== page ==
Sherman T. Cogswell (1865-1932)

Sherman T. Cogswell arrived in Wolf Point, Montana, in 1885, a pioneer of a different type than most early day settlers. A dignified, quiet and discreet peacemaker, noted to be able to deal with all sorts of characters, Mr. Cogswell lived the changing West.

Through long years of close attention to business, Cogswell accumulated a modest fortune and as the town of Wolf Point grew and the country developed, he was generous in his investments and contributions to community enterprises.

Cogswell was born near Adrian, Michigan, January 24, 1865, to Richmond S. and Lydia (Stretch) Cogswell, both natives of Genesee, New York. At about the age of 20 he accepted an invitation from Major Burton Parker - who was an Indian agent at Poplar, Montana - to come west and take charge of an Indian school in Wolf Point.

Mr. Cogswell arrived to succeed Mr. Massey at the Indian school, which was established by the Presbyterian Indian Mission and currently guided by the government. The school was located in the end of one of the log stables belonging to the agency.

Cogswell remained at his assignment as teacher for less than a year, for in 1886 he was employed at the TC Power trading post as a clerk. The business was later sold to WD Shaw, and another trading post operated under the name of HM Cosier & Company was built in Poplar. Cogswell then worked there until returning to Wolf Point in 1887, when he purchased the Wolf Point Trading Post.

Cogswell took out a license as an Indian trader and renewed it through the years. According to history, he was the only licensed trader in this part of Montana. In 1886, he was appointed as postmaster by General Vilas. He served in that capacity until 1915.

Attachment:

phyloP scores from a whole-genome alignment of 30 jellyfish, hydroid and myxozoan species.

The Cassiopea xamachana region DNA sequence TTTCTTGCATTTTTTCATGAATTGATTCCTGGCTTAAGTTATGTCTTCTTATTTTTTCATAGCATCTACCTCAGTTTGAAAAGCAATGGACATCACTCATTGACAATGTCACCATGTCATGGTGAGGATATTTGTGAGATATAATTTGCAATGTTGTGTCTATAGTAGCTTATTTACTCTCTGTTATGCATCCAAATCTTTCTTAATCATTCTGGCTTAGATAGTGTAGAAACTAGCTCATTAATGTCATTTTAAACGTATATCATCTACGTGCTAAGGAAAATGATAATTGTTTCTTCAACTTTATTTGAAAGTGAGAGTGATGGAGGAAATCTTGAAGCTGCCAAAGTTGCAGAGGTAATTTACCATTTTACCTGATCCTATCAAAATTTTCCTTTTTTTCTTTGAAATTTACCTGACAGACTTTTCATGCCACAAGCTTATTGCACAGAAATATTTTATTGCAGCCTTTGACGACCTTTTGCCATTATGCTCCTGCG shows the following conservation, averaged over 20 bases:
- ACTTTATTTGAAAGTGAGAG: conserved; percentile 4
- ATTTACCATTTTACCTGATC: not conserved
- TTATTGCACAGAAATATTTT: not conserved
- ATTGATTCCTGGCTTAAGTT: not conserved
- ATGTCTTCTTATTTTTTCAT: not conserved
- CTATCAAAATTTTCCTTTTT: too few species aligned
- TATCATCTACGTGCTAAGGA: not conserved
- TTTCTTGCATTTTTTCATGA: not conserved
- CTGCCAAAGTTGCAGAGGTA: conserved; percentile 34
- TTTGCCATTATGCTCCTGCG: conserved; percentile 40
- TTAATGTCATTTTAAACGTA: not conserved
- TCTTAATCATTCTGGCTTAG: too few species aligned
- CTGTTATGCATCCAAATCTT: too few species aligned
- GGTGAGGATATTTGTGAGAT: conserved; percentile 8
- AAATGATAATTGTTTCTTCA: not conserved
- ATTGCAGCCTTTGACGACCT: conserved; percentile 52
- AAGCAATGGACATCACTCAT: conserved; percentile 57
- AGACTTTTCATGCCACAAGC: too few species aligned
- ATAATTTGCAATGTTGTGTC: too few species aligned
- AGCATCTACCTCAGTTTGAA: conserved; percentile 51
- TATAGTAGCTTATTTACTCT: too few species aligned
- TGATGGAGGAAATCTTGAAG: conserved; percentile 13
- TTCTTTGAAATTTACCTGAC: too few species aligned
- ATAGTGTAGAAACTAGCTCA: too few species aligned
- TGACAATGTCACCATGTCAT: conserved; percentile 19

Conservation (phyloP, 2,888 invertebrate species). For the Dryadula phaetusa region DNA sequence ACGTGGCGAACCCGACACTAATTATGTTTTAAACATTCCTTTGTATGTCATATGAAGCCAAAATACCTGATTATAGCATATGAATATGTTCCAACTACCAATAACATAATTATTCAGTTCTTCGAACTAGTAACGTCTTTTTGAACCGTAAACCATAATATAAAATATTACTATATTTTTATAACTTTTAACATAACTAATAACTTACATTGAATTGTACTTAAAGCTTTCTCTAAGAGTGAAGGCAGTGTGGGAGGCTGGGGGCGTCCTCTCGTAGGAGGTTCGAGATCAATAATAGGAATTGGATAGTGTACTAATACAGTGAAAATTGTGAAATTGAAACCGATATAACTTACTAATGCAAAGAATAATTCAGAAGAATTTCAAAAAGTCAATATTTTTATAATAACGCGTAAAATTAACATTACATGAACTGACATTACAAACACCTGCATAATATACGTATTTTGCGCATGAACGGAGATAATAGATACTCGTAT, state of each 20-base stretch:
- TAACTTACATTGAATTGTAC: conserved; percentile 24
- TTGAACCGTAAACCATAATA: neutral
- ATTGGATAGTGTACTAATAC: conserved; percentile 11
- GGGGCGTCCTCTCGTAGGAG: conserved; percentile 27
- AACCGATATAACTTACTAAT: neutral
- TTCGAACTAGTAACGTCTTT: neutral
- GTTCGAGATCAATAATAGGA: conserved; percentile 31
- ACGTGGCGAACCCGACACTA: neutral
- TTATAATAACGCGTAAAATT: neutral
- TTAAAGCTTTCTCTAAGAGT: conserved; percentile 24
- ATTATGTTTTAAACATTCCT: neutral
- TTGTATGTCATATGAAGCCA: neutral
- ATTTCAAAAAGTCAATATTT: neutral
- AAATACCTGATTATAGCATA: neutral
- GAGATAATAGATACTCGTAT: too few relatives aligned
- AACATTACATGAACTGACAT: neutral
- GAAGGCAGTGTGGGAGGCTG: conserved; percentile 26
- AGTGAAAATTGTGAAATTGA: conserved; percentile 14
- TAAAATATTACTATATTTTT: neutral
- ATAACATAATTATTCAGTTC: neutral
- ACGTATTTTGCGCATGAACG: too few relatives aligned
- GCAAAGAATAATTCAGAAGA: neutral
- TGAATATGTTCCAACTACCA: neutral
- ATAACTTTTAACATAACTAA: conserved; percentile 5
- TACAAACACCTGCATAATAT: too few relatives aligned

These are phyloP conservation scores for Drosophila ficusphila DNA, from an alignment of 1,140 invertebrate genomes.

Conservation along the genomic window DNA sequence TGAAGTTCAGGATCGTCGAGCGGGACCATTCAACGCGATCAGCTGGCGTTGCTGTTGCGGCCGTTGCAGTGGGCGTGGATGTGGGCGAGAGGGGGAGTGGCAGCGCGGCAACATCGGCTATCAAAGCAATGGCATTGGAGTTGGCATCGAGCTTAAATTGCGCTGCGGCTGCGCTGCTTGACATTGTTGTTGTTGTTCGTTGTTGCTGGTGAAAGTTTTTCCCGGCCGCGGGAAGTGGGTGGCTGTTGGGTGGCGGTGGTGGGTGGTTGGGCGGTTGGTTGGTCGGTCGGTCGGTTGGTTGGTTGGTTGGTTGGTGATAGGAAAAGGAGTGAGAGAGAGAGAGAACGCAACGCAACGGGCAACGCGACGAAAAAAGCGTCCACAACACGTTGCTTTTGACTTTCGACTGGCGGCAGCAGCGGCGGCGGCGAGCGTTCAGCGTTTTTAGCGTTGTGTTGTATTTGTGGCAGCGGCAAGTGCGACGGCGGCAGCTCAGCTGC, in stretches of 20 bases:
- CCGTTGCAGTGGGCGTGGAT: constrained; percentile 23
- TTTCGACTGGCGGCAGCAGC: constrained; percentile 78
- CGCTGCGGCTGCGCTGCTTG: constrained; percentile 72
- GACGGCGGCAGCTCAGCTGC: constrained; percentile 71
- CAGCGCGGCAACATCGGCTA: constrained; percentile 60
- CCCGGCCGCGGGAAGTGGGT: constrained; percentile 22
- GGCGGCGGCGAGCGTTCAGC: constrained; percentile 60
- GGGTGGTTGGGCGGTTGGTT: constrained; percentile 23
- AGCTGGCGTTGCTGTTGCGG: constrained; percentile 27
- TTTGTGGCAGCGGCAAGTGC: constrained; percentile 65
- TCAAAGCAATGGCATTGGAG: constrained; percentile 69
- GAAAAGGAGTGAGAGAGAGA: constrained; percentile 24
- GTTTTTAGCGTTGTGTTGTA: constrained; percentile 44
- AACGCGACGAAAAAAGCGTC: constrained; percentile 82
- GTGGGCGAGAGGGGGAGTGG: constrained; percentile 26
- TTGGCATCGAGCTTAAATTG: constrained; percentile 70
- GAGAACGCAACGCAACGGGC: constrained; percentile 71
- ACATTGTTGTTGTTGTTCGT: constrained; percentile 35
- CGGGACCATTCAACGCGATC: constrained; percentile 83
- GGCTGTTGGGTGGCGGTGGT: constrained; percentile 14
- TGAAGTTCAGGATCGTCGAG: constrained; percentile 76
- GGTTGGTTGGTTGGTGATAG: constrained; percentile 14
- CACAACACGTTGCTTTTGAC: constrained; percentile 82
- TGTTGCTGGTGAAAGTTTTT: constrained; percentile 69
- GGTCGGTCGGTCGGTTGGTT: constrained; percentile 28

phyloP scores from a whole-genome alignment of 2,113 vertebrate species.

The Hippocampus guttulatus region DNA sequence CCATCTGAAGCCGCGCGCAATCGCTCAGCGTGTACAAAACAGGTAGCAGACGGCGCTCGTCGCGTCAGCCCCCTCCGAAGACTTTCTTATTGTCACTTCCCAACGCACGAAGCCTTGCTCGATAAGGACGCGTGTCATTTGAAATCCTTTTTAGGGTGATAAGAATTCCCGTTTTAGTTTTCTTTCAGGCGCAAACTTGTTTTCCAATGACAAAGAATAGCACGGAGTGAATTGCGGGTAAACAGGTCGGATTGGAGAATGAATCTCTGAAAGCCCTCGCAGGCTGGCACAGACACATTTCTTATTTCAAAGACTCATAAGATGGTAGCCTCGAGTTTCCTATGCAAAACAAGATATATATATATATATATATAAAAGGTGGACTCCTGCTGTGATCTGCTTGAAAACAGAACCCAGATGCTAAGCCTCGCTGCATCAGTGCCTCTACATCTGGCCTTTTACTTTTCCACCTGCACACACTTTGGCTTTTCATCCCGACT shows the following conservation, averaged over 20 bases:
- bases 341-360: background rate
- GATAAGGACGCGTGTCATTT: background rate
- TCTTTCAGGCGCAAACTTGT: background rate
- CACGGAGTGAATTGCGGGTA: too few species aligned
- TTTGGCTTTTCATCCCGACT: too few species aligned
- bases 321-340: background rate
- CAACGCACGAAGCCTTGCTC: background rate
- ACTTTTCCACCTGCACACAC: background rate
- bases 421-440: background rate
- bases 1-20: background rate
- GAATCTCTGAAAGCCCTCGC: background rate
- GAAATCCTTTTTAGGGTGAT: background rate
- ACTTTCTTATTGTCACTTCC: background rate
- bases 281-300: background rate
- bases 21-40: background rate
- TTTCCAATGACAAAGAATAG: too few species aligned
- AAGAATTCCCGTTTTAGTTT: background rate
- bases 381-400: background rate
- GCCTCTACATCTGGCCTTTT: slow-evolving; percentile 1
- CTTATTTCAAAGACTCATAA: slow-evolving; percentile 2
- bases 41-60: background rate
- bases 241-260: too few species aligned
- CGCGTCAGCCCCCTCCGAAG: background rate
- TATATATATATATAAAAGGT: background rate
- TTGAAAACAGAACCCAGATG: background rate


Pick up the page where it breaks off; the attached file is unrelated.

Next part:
As Wolf Point advanced, Cogswell took an active interest and was involved in several enterprises. He established an implement business in 1913, and was instrumental in the building of the Sherman Hotel named in his honor. In the same year he was active in the building of the First State Bank and was president of this institution at the time of his death. Cogswell held stock in several other Wolf Point businesses.

Cogswell was active in the Masonic Lodge and was a member of the Algerian Temple of the Mytic Shrine at Helena, becoming a member in 1904. He was also a member and trustee of the Wolf Point Presbyterian Church.

In 1932, Cogswell's longtime friend JB Randall accompanied him to Great Falls, where he was hospitalized at the Deaconess Hospital. He died there, at the age of 67, of diabetes, a disease that he had suffered for years.

Sherman T. Cogswell, respected by many, was considered the dean of Wolf Point pioneers and held lifelong friendship with many Indians and ranchers of the area.